The pathogenesis of APMF is unknown, and the rarity of the disease makes its study a medical challenge. Mutations in the JAK-STAT kinase pathway or the MPL receptor have not been recorded, and there is no specific cytogenetic abnormality; however, there is a predilection for complex karyotypes involving both chromosomes 5 and 7, similar to MDS and acute leukemias. In the series of 46 patients, exposure to a toxic agent was identified in 3 patients [3], while in our case we could not identify any offending agent; our patient was not occupied and would only occasionally help her husband’s farming activities. A recurring feature in all patients with APMF is the presence of abnormalities particularly in the megakaryocytes, which have been implicated in the development of idiopathic myelofibrosis [8]. In the latter, MKs are produced in higher rates by the abnormal HSC clone, and they produce large amounts of TGFb, a cytokine that plays a crucial role in the development of marrow fibrosis [9]. In addition, TGFb upregulates osteoprotegerin expression which in turn inhibits osteoclasts and results in the increased deposition of extracellular matrix in effect altering the bone marrow microenvironment.

There are no consensus standards for the treatment of APMF. A variety of therapeutic strategies have been employed without success. Nontoxic agents such as zoledronic acid and danazol have produced remissions, while a single case of autologous stem cell transplantation has been reported [10] that resulted in 9 years of remission. Thalidomide and its analog lenalidomide are antiangiogenic and immunomodulatory agents that inhibit several proinflammatory cytokines. They also have direct antitumor activity in myeloma and myelodysplastic cell lines. Their use in patient with idiopathic myelofibrosis has been marginally successful [5], while lenalidomide has been approved for the MDS 5q-disorder. We used lenalidomide in our patient on the basis of its beneficial effect in patients with idiopathic myelofibrosis and the 5q-syndrome. Currently, at almost 3 years on continuous lenalidomide treatment, we started an alternate month administration scheme and have further reduced growth factor support. Although lenalidomide’s action in APMF has not been reported before, if replicated in other cases, it could provide a treatment option for a lethal disorder.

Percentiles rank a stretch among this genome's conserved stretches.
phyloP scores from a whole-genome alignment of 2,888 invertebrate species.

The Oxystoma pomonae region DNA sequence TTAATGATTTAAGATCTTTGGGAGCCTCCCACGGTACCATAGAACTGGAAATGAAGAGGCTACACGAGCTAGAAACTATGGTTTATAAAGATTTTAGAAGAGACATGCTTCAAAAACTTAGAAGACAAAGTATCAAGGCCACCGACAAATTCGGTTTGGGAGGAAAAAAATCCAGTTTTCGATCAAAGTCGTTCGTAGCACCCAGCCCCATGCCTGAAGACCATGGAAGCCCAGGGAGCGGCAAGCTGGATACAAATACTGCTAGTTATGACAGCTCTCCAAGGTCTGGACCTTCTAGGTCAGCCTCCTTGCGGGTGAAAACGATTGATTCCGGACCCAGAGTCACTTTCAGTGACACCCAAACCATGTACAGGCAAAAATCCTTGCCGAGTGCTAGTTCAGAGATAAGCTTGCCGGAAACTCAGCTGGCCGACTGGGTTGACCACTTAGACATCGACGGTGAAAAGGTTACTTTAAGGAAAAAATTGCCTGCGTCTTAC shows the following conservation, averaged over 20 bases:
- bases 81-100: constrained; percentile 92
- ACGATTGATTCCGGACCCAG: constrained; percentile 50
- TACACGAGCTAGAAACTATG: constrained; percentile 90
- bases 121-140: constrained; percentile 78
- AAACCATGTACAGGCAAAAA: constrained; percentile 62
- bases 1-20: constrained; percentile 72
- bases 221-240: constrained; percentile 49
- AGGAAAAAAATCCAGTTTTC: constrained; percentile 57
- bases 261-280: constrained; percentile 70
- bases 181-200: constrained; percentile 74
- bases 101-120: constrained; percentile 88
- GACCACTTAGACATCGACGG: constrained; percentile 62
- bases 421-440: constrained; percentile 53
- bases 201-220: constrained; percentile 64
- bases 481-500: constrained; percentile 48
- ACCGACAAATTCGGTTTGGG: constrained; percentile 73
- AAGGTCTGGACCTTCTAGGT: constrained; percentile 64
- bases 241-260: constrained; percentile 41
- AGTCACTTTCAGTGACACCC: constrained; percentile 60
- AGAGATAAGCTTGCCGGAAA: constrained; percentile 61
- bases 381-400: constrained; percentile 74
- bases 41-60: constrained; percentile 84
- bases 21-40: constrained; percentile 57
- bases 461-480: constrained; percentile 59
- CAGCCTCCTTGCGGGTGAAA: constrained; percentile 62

Written informed consent was obtained from the patient for publication of this case report and accompanying images. A copy of the written consent is available for review by the Editor-in-Chief of this journal.

Conflict of Interest

The author(s) declare that they have no competing interests to declare

Author’s Contributions

Dr. Vassilopoulos; analyzed the case, was responsible for treatment recommendations and wrote the manuscript. Dr. Palasopoulou; contributed to the manuscript writing. Dr. Zisaki; responsible for patient follow-up. Dr. Befani; responsible for patient follow-up. Dr. Giannakoulas; responsible for patient follow-up. Dr. Bouronikou; responsible for patient follow-up. Dr. Stathopoulou; final editing Dr. Matsouka; analyzed the case, was responsible for treatment recommendations and edited the manuscript.